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Chip Dearth Forces Ford (F) to Curtail Production at Several Plants

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Ford Motor Company (F - Free Report) is significantly slashing vehicle production in several of the company’s North American factories for few weeks in July and August due to the global crunch in semiconductor supply.
The Dearborn-based automaker revealed recently that it plans to halt or trim production at eight plants, including six in the United States, during July and early August due to the semiconductor shortage.

This will result in the reduction of the production of several popular name plates by Ford, ranging from the Ford F-150 and Ford Bronco Sport to the Ford Mustang and Ford Explorer.

Per Ford, the latest production cuts are being done to prioritize completing customers’ vehicles that were assembled without chips due to the industry-wide semiconductor shortage. The company now is diverting its scarce semiconductor supply to finish the nearly-completed vehicles awaiting chips so that those can be dispatched to the dealers at the earliest.

Reportedly, the auto biggie’s Chicago assembly plant, where the Explorer sport utility vehicles (SUVs) are built, will be down from the week of Jul 5 to the week of Jul 26. Also, the unit will operate only two shifts during the Aug 2 week.

Ford also plans to halt the production line for few weeks in July at its Kansas City assembly plant where for one of its hot-selling vehicles, the F-150 pick-up truck, is manufactured.

Ford’s other plants where production will be down due to the chip crunch include the Dearborn Truck plant in Michigan, the Flat Rock Assembly plant in Michigan, the Hermosillo Assembly Plant in Mexico, the Kentucky Truck plant in Kentucky, the Louisville Assembly plant in Kentucky and the Oakville Assembly Complex in Ontario.

Semiconductors are silicon chips that perform control and memory functions, and are indispensable components of high-performing computer chips that power electronic devices like computers, mobile phones and other gadgets. With vehicles on the road becoming more like computers on wheels, automobiles are vastly automated, and require semiconductors for various applications, such as engine controls and automatic braking systems.

When the pandemic hit the economy, the auto sector bore severe brunt of the crisis, with auto sales hitting rock bottom in the second quarter of 2020. Amid the tanking auto sales, semiconductor manufacturers shifted their production capacities to other sectors such as consumer electronics.

Nonetheless, with the global economy gradually recovering from the mayhem caused by the pandemic, auto sales managed to rebound faster than anticipated, especially in China, the world’s largest car market. This encouraged major automakers to ramp up production and replenish weak inventories at dealerships.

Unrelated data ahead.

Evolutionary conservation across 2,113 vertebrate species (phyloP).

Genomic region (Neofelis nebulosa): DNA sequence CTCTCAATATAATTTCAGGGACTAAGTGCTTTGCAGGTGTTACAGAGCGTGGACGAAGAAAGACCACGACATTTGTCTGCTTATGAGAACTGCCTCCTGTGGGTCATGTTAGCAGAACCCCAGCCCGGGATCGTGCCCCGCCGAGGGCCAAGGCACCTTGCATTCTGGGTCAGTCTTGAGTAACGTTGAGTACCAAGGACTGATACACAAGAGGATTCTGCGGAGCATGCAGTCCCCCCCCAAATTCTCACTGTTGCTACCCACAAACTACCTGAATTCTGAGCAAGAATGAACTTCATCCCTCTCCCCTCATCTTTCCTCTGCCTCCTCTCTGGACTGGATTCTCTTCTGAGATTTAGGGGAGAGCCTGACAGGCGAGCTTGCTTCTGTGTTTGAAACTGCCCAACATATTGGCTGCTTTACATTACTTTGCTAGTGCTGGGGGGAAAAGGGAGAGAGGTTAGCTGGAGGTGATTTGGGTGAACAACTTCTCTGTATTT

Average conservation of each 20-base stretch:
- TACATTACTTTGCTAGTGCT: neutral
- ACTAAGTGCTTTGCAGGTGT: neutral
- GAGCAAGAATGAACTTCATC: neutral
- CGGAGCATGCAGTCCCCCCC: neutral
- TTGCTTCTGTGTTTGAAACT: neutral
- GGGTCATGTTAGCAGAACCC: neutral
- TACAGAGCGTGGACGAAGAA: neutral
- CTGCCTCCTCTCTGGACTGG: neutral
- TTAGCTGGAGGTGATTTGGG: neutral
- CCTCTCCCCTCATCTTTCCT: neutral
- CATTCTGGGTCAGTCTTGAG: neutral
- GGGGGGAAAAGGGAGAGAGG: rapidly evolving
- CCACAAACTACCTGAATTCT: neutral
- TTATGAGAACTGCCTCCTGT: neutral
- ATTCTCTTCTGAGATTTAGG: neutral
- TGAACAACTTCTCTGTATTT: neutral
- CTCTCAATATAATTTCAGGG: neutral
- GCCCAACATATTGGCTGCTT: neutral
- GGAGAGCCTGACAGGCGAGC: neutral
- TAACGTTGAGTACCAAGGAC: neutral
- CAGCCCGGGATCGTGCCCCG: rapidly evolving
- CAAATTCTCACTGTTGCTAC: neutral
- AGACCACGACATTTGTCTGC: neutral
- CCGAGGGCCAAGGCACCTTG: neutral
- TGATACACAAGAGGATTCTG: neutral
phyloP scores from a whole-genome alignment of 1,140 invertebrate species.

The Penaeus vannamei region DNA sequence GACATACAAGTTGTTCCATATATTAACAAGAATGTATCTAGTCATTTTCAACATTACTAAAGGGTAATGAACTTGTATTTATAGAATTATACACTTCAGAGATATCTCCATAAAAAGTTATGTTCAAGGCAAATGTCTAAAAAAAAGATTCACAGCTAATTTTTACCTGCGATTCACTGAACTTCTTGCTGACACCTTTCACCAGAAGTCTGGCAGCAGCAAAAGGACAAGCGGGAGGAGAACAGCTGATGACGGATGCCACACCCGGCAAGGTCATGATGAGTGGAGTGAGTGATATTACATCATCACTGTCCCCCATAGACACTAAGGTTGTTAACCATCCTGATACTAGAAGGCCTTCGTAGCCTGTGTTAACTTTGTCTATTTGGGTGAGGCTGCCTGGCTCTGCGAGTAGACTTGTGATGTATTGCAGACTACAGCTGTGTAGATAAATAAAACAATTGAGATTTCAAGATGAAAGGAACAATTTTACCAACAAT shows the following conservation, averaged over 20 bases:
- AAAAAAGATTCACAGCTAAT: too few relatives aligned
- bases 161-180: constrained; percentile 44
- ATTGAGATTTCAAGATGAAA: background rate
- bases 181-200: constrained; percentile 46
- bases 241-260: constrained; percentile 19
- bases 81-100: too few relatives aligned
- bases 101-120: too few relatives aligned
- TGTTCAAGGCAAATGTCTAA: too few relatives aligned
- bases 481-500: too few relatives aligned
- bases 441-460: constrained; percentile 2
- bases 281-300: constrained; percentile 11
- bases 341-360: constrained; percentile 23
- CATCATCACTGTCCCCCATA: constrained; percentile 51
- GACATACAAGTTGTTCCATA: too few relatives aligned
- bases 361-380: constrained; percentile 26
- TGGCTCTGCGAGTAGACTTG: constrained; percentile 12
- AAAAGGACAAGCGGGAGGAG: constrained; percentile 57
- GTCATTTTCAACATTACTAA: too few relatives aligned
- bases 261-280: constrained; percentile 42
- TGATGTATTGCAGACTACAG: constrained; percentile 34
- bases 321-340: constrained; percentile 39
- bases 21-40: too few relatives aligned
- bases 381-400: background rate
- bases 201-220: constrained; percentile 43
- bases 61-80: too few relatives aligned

However, semiconductor makers have been unable to meet the surging demand for automotive semiconductors and will take months to realign production to cater to this upswing in demand. This has caused a shortage of semiconductors in the auto sector and has proven to be a speed-bump for automotive sales. Reportedly, the ongoing semiconductor chip shortage is expected to hit revenues from the global automotive industry to the tune of $110 billion in 2021.

Ford, at the end of this April, had forecast a $2.5-billion hit to its 2021 earnings and a production loss of 1.1 million units during 2021, amid the acute chip shortage. Moreover, the automaker had predicted to lose roughly half of its vehicle production in the second quarter of 2021 due to the chip crisis. Nonetheless, the latest production cut by Ford is a sign that the supply-chain woes could take longer to wane out than previously anticipated.

Other automakers scrambling with this supply-chain issue include General Motors (GM - Free Report) , Toyota (TM - Free Report) and Honda (HMC - Free Report) .

Meanwhile, Ford’s Michigan Assembly plant, where the Ford Ranger pick-up and new Ford Bronco SUV, are built will be down for two weeks in July due to lack of certain auto parts that were unrelated to the chip shortage. Ford failed to disclose the parts that caused the shutting of the Bronco-Ranger factory.
The Bronco SUV had just begun production in the Michigan factory. The loss of Bronco production, which is not due to the chip shortage, comes in as a major blow to company’s most iconic model. Ford Bronco SUV received a massive positive response upon its debut last year. In fact, Ford claims to have received more than 125,000 bookings for the Bronco SUVs till date.

Ford currently carries a Zacks Rank of 3 (Hold). You can see the complete list of today’s Zacks #1 Rank (Strong Buy) stocks here.

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